What History Tells Us About Romney’s Chances

The past suggests candidates who survive tough primaries do well in the general election

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Joshua Lott / Reuters

Republican presidential candidate and former Governor of Massachusetts Mitt Romney speaks during a rally in Tempe, Arizona April 20, 2012.

The emerging Democratic strategy of painting Mitt Romney as a rich and secretive flip-flopper is not new: it’s a line of argument thoroughly rehearsed by the parade of GOP challengers whom Romney managed to defeat for the nomination.

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Around this time every four years, the political class, in slow withdrawal from the primaries of the party out of power, wonders how much of the harm inflicted during the intramural contest will last through the summer and the fall.

My own sense is that Romney, who has proven himself a resilient and elastic political survivor, has emerged with the usual quotient of primary damage, which is to say not all that much.

The truly lasting primary wounds come when an incumbent finds himself under challenge from within his own party. In the two cases of such races in recent times—Ford v. Reagan in 1976 and Carter v. Kennedy in 1980—the sitting president prevailed in the short run only lose in November.

On the other hand, nominees who face harsh primaries tend to do well. Reagan v. Bush in 1980; Bush v. Dole in 1988; Clinton v. Himself in 1992; Bush II v. McCain in 2000; and of course Obama v. Clinton in 2008. Put another way, every recent president faced a primary campaign in which fundamental questions of character and competence and experience were raised, often at great length.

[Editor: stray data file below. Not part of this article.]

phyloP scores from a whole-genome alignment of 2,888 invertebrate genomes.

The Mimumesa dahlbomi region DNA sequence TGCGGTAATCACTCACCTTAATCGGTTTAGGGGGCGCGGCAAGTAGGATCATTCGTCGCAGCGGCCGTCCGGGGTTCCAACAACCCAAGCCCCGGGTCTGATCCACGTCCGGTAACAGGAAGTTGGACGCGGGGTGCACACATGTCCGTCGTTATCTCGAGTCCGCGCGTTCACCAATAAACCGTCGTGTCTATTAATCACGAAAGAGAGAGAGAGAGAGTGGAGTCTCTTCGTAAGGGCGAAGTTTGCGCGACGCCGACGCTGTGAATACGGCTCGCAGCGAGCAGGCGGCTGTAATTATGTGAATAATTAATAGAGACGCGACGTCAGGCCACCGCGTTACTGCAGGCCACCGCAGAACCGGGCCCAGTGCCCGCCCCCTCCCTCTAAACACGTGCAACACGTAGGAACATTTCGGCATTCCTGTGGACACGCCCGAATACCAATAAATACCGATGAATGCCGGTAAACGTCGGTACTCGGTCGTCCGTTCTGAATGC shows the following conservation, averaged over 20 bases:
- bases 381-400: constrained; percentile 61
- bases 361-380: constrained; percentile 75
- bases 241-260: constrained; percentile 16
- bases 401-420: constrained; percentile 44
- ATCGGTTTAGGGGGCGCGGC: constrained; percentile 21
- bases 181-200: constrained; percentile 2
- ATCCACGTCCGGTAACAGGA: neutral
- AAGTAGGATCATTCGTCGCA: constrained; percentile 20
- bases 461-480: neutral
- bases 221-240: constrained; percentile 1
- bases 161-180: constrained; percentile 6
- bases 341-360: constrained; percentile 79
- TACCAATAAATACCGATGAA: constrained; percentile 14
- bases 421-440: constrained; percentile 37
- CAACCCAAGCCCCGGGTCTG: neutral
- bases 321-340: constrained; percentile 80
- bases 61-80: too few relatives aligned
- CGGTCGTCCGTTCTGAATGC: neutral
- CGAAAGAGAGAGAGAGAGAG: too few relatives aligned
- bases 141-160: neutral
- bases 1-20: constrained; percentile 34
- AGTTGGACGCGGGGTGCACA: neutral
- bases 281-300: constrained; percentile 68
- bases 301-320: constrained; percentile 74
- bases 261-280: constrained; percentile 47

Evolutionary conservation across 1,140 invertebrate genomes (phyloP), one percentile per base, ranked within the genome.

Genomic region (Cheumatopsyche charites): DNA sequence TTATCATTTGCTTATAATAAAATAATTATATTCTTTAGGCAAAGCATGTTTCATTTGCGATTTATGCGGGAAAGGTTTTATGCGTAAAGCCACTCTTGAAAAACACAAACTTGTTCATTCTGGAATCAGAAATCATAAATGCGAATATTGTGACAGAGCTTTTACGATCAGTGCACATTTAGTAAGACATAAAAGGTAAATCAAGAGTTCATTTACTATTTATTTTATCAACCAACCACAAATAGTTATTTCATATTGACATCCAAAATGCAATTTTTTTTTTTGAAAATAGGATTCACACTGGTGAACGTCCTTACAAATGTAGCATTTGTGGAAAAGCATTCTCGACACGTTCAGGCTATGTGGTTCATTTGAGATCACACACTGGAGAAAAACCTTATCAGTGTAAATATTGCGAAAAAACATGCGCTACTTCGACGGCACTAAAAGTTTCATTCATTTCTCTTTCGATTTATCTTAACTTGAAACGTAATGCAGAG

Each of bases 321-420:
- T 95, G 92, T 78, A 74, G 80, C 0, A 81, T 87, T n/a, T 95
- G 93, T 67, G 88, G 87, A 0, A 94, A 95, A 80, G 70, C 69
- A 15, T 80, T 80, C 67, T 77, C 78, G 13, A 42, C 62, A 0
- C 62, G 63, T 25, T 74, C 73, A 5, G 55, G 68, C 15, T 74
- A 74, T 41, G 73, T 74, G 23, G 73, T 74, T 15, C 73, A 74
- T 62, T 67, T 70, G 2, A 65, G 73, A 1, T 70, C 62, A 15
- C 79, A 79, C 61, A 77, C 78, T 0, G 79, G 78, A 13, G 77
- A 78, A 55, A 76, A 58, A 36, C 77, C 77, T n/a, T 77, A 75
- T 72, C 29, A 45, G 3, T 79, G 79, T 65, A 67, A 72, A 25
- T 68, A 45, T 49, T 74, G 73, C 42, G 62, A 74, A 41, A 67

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The Romney aide who referred to the primaries as an Etch-A-Sketch that could be shaken blank as the general election approached picked a vivid and largely accurate—if ill-timed—metaphor for what successful campaigns tend to do. (If you think Romney’s shifting policy positions will do him in, for instance, then how did “Slick Willie” become President William Jefferson Clinton? Elections are, to say the least, fluid and complicated things.)

All of which is to suggest: the Obama-Romney campaign will be close all the way to the end, and the president will have to find more to say about Romney than Romney’s fallen GOP foes did. Obama knows this, for he’s been to this movie before. Remember the Clinton argument against Senator Obama becoming President Obama: that he was not ready for the job. Republicans also tried to make that case (among others) in 2008, and Senator Obama became President Obama. Get ready, then, for a few months of soft launches for anti-Romney arguments from the Democratic camp until it finds one that can’t be shaken off.

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